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In the weak gravitational regime where the low-energy effective action holds,(linearized) gravity can be quantized, and we can treat graviton as quantum fields on a Minkowski background. One can also couple it to other fields (e.g. Maxwell) to obtain interactions terms.

The classical counterpart of graviton can be thought of as gravitational wave modes, which certainly perturb the background geometry. In the presence of graviton excitation, does it affect the geometry as the classical limit predicts? i.e. does free falling test particle's trajectory get bent?

If so, with graviton excitations in superposition, do we get a semiclassical description of superposing geometries?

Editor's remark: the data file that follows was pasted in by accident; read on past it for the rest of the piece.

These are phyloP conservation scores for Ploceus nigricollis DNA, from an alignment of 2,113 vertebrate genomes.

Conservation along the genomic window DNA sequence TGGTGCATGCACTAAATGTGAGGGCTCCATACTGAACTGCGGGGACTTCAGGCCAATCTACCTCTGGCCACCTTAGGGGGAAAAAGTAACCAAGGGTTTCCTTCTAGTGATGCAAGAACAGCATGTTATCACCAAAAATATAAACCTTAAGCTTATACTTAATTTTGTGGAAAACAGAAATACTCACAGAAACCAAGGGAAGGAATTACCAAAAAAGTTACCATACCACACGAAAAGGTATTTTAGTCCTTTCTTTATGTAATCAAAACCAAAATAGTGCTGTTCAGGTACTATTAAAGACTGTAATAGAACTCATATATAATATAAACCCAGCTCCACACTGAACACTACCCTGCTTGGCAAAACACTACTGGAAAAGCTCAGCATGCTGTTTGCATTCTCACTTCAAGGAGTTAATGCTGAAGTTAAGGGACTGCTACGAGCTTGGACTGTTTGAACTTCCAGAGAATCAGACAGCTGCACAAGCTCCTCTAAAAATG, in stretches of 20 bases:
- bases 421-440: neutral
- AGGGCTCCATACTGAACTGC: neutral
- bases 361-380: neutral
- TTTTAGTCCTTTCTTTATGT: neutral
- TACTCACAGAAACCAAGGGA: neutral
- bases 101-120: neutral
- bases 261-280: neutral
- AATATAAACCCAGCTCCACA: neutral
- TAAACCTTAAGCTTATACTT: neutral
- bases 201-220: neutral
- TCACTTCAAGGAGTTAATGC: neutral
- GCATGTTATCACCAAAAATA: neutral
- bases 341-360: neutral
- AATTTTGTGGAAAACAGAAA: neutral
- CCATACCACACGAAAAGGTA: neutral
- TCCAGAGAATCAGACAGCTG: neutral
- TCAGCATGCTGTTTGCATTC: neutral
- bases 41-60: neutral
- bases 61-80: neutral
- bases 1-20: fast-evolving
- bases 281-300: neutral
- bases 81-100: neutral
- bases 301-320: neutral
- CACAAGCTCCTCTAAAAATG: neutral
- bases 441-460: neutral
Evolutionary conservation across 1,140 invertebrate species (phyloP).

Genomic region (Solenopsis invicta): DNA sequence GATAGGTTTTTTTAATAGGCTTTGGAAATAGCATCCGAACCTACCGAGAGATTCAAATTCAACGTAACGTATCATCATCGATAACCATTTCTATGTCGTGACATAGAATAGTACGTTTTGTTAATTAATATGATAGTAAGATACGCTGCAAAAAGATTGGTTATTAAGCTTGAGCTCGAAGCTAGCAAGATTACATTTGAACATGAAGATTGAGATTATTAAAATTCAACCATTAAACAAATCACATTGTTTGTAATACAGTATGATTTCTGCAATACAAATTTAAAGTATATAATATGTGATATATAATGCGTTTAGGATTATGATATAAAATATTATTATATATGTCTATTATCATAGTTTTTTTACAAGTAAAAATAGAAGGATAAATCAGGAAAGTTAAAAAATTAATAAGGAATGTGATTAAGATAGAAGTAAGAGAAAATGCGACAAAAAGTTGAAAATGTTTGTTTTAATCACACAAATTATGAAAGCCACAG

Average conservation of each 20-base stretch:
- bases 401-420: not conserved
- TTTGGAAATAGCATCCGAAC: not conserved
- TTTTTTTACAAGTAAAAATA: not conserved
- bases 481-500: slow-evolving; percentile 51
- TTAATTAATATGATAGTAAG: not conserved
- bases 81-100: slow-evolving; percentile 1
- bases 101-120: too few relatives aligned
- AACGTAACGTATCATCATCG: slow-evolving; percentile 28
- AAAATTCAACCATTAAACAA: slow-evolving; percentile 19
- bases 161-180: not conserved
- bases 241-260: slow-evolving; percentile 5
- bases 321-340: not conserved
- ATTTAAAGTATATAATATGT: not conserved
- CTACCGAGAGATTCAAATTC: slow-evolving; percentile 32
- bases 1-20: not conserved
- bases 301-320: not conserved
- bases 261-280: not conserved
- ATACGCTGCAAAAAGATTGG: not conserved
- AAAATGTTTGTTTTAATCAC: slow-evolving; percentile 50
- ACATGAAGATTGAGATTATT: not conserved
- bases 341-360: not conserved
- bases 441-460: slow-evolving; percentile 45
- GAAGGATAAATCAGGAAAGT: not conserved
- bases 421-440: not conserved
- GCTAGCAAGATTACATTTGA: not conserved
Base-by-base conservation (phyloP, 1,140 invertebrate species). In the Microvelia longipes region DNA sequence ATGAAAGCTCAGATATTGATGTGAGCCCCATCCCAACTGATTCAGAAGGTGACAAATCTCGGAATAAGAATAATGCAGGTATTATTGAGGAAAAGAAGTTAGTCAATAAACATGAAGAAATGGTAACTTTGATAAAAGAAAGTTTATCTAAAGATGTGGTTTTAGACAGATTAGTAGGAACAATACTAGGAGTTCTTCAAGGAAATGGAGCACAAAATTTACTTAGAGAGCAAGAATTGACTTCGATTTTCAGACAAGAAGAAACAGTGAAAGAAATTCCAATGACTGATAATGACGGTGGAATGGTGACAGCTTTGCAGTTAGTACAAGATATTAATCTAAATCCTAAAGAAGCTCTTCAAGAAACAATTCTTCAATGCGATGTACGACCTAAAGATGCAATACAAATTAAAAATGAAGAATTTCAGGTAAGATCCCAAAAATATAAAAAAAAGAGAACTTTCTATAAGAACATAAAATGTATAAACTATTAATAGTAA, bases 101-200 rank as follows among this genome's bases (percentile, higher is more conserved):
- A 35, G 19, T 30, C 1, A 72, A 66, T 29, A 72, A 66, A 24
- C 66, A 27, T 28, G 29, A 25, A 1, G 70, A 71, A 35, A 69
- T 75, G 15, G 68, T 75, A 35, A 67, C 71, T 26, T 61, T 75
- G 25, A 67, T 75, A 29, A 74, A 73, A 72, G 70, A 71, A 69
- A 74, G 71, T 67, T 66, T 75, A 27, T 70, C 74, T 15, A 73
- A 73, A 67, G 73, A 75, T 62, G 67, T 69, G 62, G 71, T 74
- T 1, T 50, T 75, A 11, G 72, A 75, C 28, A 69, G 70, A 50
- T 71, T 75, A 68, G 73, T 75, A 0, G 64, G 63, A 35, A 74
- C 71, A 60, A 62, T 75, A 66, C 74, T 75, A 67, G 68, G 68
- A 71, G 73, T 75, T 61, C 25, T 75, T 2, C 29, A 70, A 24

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  • $\begingroup$ If so, with graviton excitations in superposition, do we get a semiclassical description of superposing geometries? I'll look forward to seeing an answer from someone who is more competent than I am in semiclassical gravity, but it seems to me that the answer has to be no, because nobody has any meaningful classical way of saying what it means to superpose two geometries. I also suspect that the first paragraph vastly overstates the state of the art in semiclassical gravity. Semiclassical gravity has not yet risen to the level of even being a reliable tool for calculating ... anything. $\endgroup$
    – user4552
    Mar 18 '19 at 23:32
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We know that gravity bends space time and light, and the particles for gravity, which carry it are gravitons, hence we can say that gravitons can bend light, however these particles remain hypothetical and we do not know if they exist or not.

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